Producers: Todd Black, Jason Blumenthal and Steve Tisch Director: Patrick Hughes Screenplay: Robbie Fox and Chris Bremner Cast: Kevin Hart, Woody Harrelson, Kaley Cuoco, Jasmine Mathews, Lela Loren, Pierson Fodé, Jencarlos Canela, Ronnie Rowe Jr., Alejandro De Hoyos, Lela Loren, Rob Archer, Kate Drummond and Ellen Barkin Distributor: Netflix
Kevin Hart has made a few unlikely-buddy action comedies before, but the only one that caught fire was “Central Intelligence,” in which he was paired with Dwayne Johnson. Here’s another, with Woody Harrelson joining him, and it doesn’t; “The Man from Toronto” should probably be burned instead.
The script, by Robbie Fox and Chris Bremner, is a comic variation on the old “wrong man” premise, which Hitchcock repeatedly used to such great effect but here is strained past the breaking point. Hart is Teddy Jackson, an always hopeful loser would-be promoter whose latest idea, non-contact boxing, is dismissed as idiocy by his boss at a gym, who dismisses Jackson from his job as well. But Teddy immediately turns his attention to something more important: treating his wife Lori (Jasmine Mathews) to a wonderful weekend at a rustic cabin.
Teddy manages to deposit her in an adjacent spa before driving to the cabin alone, but he gets the address wrong and winds up at a place where a couple of thugs are expecting the titular hit-man, a guy named Randy (Harrelson), to extract information from a captive, a task at which he’s famous. Jackson is mistaken for the Man from Toronto, and after being rescued by government agents is enlisted against his will to continue the pose in order to foil a dastardly international plot, which—incredibly—involves a plot by an exiled Venezuelan colonel (Alejandro De Hoyos) and his wife (Lela Loren) to blow up his country’s new embassy in Washington, along with the clean-cut new president who will be visiting the place for its dedication. Teddy’s spirited off to Washington, while Lori’s squired about by a handsome agent (Jencarlos Canela) during his absence.
That’s only the beginning. The conspirators require Teddy, whom they believe to be the man they hired, to proceed to Puerto Rico to extract a second needed code from another captive. The real Man from Toronto now intervenes during a frantic plane ride and insists that Teddy continue his imposture so the mission can be completed and he get his big payoff, even though the change of plan upsets his long-time handler Debora (Ellen Barkin) so much that she sends another of her employees, The Man from Miami (Pierson Fodé) to take them both out, and will eventually intervene personally.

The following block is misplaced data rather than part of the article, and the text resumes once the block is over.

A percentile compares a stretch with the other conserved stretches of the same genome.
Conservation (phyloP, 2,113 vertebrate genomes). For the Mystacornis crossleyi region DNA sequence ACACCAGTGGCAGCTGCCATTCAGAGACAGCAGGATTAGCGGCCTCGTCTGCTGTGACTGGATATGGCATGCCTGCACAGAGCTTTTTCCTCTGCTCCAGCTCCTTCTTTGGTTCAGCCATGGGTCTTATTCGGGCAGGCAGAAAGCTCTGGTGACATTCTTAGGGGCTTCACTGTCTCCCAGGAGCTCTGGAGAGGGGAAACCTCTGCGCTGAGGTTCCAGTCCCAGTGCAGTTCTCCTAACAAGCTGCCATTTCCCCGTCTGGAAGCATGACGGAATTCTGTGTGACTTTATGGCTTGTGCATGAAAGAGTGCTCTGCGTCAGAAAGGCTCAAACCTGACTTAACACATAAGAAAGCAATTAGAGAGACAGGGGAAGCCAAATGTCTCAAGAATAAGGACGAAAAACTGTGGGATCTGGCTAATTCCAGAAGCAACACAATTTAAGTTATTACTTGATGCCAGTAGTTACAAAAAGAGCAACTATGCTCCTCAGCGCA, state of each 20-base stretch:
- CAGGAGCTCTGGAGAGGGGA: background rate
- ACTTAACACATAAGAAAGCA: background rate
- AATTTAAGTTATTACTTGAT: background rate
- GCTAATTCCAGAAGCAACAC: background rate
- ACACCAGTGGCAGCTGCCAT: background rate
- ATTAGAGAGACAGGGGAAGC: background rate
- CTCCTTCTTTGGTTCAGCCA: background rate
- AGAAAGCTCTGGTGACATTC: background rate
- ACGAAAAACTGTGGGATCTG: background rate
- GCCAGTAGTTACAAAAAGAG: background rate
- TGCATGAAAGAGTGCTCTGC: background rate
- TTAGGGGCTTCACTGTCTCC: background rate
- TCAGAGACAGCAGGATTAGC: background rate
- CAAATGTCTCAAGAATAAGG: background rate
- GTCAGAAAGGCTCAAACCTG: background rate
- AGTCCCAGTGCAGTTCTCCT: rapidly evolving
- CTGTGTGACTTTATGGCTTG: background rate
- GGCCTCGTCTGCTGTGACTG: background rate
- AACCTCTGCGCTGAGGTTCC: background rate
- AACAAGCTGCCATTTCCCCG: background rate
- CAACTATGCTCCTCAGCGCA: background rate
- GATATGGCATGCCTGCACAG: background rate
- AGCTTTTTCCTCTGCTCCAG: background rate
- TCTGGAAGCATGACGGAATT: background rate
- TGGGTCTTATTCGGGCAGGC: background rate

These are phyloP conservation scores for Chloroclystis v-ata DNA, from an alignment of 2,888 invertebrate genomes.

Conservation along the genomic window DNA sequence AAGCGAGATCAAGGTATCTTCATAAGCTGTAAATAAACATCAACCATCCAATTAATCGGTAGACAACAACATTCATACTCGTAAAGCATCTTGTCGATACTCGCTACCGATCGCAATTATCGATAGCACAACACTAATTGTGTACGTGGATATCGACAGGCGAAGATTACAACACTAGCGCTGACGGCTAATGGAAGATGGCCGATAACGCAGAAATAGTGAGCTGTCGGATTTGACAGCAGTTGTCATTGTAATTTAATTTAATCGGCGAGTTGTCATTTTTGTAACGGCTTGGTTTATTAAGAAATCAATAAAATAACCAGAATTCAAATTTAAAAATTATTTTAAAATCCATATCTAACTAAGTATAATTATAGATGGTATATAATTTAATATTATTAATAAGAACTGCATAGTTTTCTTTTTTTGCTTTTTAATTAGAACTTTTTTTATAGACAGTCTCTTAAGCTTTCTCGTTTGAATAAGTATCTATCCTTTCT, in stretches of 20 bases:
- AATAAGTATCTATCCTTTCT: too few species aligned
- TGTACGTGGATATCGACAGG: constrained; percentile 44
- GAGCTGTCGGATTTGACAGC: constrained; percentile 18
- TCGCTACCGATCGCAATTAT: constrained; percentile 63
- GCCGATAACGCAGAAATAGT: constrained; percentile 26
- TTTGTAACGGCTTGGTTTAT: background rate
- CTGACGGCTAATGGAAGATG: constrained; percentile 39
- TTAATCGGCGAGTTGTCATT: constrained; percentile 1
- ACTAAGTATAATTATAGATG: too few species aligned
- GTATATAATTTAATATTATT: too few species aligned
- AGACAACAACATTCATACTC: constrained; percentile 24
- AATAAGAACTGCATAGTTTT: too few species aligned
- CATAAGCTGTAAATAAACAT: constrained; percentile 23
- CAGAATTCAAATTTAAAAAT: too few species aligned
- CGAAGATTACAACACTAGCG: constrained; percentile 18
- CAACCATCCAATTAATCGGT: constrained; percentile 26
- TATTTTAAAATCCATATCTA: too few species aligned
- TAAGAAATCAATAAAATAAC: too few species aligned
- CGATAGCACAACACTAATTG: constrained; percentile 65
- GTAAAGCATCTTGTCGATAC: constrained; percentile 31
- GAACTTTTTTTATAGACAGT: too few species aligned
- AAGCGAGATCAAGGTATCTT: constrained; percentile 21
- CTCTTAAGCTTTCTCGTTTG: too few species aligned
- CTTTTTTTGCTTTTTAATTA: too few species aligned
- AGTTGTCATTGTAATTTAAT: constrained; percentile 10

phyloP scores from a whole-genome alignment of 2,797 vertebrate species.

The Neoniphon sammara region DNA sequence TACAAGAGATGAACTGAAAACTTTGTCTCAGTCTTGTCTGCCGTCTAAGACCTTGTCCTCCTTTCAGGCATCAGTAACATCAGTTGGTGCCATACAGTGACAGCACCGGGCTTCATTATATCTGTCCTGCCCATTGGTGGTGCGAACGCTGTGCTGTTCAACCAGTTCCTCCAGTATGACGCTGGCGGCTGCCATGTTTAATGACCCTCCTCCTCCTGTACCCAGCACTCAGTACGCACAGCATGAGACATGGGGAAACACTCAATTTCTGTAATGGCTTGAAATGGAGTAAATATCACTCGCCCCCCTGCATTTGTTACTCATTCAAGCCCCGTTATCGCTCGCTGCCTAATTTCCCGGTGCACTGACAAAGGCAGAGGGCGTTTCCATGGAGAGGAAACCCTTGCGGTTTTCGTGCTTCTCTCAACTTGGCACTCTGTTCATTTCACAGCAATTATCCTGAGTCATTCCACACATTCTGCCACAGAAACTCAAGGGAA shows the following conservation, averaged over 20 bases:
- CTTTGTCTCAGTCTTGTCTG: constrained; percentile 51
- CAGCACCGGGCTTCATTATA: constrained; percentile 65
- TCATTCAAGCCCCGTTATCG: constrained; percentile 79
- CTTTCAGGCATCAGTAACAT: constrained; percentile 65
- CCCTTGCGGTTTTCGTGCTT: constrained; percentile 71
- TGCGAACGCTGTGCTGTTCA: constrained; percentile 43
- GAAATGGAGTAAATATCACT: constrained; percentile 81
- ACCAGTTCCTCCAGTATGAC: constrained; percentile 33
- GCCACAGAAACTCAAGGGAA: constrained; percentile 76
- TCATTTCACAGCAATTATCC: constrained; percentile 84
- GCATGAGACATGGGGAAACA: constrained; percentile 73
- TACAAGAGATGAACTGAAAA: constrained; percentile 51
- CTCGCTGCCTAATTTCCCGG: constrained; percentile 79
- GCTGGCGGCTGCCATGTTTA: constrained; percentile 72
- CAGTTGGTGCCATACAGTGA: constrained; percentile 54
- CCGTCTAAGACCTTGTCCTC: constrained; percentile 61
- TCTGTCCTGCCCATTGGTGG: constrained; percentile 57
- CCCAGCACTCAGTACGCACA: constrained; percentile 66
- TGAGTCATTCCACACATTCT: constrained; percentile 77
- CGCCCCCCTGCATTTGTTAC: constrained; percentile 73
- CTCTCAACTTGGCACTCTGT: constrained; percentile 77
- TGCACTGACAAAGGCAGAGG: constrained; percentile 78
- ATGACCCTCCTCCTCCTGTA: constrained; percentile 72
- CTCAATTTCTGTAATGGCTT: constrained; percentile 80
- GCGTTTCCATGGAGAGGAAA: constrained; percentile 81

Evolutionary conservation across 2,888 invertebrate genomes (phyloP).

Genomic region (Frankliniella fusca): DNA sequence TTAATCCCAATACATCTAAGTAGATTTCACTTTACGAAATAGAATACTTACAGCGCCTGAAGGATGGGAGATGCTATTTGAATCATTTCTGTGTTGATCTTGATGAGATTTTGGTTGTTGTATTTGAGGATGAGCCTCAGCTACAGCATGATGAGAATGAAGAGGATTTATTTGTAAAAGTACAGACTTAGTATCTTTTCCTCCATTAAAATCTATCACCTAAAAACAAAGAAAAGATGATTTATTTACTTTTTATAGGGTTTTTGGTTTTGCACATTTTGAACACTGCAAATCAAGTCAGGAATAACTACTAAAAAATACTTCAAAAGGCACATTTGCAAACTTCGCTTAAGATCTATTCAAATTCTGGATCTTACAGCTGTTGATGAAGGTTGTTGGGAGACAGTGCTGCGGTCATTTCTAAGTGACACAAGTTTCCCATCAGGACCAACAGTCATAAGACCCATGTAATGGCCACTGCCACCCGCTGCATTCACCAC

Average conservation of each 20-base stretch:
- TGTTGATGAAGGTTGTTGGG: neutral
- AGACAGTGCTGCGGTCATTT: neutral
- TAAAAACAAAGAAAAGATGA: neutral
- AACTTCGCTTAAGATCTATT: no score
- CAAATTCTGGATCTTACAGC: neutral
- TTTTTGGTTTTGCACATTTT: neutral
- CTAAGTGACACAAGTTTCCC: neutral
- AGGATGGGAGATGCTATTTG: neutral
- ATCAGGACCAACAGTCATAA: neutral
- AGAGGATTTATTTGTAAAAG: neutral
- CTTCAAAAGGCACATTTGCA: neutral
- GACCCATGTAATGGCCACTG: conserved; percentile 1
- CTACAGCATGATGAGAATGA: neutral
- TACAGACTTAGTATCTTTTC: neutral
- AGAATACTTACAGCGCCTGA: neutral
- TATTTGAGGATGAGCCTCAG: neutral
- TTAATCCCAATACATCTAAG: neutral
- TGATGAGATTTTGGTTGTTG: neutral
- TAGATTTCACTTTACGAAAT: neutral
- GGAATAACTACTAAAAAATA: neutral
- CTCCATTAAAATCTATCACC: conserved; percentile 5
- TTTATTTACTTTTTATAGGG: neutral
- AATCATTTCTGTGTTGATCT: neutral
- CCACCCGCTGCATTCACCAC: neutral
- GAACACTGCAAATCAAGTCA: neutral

Meanwhile Teddy and Randy get into a huge brouhaha at a tech convention—an opportunity for much slapstick action and supposedly comic violence, including the severing of a thumb needed for scanning recognition—the duo returns to Washington for the payoff. Lori has, by this time, linked up with her chatterbox friend Annie (Kaley Cuoco), who will pair off with Randy when the four meet.
The movie’s last act dissolves into a welter of action as the Venezuelan business is resolved, the designs of Debora and her myriad henchmen against the heroic duo are foiled, Teddy and Lori’s fractured relationship is fixed, and Randy’s underlying dreams for a different life are realized, as are Teddy’s hopes of success. It’s as if boxes on a studio list of “obligatory unlikely-buddy action-movie clichés” were being systemically checked off to the producers’ satisfaction. Variations to the formula are introduced, of course (along with a surprising amount of scatalogical humor and vomiting), but in the end the movie follows the fundamental template of the genre pretty slavishly. What else would you expect of the director who gave you “The Expendables 3,” “The Hitman’s Bodyguard” and the “The Hitman’s Wife’s Bodyguard”?
The cast do what you’d expect too. Hart rants and shouts a lot, doing the frantic shtick that grows more tiresome every time he does it in a movie or television commercial. Harrelson scowls and grumbles in much the same way as you’ve seen many times before. And though there’s a momentary charge from seeing Barkin stalking her prey with a big blaster at the ready, it quickly passes; her fate, moreover, is presumably intended to be funny, but comes across as unpleasantly grisly instead. The rest of the cast tend to exaggeration, apparently thinking it will increase the laugh quotient; it doesn’t.
“The Man from Toronto” was originally made for theatrical release, and technically it’s about average for a medium-budget studio effort. The production design (Naomi Shohan) and cinematography (Rob Hardy) are up to glossy professional standards, the editing (Craig Alpert) is efficient, and the score (Ramin Djawadi) is typically heavy-handed.
Add it all up and you’re left with a Kevin Hart vehicle that feels like a dupe of a dupe, hard to distinguish from its models but, like all duplicates, a bit less crisp with each copy.